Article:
by David Ramsey
House Speaker Davy Carter has been sending signals that he is likely to support Medicaid expansion under the new "private option" deal. But any time he talks expansion, he's sure to bring up his proposed capital gains tax cut.
Here's Carter to reporters earlier this week, interrupting himself talking about health care:
We're continuing to have dialogues about the capital gains tax measure in conjunction with [Medicaid expansion], and I think we'll start discussing that in more detail and more broadly as the days for forward. At the end of the day the job creators and the business men and women of this state are going to have to pay the tab for all of this, and we're going to talk about capital gains reductions in conjunction with what we do on health care.
This is the line we've heard from Carter all week. He asserts without evidence that the healthcare law will add to the national debt (I've joked that a sneaky reason for Republicans to support the new Arkansas "private option" is that it costs more, driving up the overall cost of Obamacare...campaign 2016!). And since "job creators" will be left holding the bill, we need to give them a break in the form of a capital gains tax cut.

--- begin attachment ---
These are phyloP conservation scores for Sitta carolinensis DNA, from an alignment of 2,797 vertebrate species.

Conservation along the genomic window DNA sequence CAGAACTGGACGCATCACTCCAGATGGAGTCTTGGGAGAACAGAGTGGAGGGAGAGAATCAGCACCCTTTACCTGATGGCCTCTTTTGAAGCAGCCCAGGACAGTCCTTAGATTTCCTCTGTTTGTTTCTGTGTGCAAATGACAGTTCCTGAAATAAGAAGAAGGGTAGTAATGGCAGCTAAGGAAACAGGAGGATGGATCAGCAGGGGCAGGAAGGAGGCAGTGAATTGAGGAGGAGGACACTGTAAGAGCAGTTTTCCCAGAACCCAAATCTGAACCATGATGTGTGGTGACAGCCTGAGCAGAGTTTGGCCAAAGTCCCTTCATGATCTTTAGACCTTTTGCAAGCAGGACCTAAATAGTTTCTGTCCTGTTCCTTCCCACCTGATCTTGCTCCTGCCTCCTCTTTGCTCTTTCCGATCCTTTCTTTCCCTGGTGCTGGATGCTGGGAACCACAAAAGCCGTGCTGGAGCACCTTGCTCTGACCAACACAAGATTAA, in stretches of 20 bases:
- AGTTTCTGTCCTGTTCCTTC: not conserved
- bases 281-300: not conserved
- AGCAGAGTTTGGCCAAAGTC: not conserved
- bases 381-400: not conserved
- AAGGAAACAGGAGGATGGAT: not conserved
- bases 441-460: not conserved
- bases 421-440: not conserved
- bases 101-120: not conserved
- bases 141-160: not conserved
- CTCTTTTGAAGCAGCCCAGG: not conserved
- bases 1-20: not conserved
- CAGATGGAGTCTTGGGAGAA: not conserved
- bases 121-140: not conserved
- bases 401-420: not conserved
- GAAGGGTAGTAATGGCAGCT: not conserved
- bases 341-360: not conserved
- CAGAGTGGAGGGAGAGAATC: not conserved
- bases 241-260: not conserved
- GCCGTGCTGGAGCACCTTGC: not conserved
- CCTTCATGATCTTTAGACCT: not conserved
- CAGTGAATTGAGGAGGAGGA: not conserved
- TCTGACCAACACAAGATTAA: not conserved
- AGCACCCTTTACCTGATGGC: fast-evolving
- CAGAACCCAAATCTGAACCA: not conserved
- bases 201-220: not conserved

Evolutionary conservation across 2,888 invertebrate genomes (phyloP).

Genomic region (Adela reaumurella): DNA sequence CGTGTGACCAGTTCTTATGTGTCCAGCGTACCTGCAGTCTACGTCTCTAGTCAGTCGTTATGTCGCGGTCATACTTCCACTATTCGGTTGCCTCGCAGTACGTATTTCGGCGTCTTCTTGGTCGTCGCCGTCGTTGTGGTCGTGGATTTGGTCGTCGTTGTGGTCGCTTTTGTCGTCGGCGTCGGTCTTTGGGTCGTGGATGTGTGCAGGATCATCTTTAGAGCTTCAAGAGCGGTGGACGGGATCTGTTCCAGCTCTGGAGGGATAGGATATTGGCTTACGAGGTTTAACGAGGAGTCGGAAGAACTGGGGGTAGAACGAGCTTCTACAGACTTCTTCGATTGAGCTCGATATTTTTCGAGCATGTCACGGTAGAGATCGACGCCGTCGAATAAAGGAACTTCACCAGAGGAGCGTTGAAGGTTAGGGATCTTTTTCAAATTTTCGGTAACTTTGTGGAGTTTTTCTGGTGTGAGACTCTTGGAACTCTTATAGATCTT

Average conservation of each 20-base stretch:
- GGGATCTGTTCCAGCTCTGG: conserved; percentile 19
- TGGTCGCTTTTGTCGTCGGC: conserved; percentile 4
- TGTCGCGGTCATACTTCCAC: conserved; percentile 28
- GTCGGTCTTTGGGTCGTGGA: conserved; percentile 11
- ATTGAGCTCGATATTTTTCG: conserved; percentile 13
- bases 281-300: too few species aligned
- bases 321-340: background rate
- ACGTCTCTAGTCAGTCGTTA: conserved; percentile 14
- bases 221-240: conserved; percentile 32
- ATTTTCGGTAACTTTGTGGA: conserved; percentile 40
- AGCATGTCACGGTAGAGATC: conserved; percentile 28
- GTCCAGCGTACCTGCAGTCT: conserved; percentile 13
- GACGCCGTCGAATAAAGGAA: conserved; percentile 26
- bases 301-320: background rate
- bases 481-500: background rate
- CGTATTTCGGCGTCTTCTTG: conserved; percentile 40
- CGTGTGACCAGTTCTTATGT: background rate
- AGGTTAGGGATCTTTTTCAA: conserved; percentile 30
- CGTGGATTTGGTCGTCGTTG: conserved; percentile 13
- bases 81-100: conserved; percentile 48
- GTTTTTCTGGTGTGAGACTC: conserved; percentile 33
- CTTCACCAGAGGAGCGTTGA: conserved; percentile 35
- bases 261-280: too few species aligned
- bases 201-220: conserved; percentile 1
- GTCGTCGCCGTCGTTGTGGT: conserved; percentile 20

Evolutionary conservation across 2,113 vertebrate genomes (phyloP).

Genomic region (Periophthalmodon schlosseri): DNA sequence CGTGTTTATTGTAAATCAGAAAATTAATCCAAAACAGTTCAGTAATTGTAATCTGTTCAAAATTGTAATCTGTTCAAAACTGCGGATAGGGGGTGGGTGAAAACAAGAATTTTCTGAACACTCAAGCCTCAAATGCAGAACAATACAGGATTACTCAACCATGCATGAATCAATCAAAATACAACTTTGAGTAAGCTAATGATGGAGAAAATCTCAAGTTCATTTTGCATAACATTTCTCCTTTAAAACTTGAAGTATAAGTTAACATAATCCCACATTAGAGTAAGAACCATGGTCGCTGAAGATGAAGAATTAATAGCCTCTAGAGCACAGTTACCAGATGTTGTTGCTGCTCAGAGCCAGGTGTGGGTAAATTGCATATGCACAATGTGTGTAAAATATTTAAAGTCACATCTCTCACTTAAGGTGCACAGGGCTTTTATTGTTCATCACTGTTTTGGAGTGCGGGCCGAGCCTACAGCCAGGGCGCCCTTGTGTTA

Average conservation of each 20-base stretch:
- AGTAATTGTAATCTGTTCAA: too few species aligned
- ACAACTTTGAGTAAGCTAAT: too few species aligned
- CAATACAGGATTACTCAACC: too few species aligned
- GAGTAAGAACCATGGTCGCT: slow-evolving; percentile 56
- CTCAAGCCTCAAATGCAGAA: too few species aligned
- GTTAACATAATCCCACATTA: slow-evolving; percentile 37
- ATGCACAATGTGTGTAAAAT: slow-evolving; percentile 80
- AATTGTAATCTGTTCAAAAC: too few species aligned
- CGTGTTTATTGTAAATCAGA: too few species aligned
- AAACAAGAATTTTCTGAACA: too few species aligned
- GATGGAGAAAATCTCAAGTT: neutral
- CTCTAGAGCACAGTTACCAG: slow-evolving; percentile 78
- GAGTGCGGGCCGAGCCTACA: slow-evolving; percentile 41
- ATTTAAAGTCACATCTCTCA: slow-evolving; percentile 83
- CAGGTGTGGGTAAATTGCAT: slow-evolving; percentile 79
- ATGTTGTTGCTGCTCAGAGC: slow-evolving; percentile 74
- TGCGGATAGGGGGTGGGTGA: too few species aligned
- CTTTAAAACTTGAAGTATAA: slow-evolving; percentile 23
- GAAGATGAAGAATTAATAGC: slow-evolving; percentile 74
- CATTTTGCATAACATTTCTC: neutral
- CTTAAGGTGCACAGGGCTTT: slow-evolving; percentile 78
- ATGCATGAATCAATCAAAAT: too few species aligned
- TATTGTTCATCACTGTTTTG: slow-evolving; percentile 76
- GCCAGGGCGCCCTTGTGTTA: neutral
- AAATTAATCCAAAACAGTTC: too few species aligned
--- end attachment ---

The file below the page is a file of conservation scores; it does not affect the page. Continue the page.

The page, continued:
"That's just part of the discussions," Carter said. "We start negotiating deals, negotiating these measures — there's a pretty clear parallel between the two. Job creators are going to have to pay the tab at the end of this deal. It's only appropriate to have that discussion."
The connection here is not, in fact, clear. Carter's thesis is basically that if the state expands a program that helps poor people, it's only fair to offer a tax cut to rich people. But however tenuous, he insists on the connection, which makes me zero in on that "negotiating deals" bit. I'll bet Carter would love to get Gov. Mike Beebe's support for his capital gains tax cut. Obviously Beebe is after Carter's support for Medicaid expansion. Is Carter proposing a trade?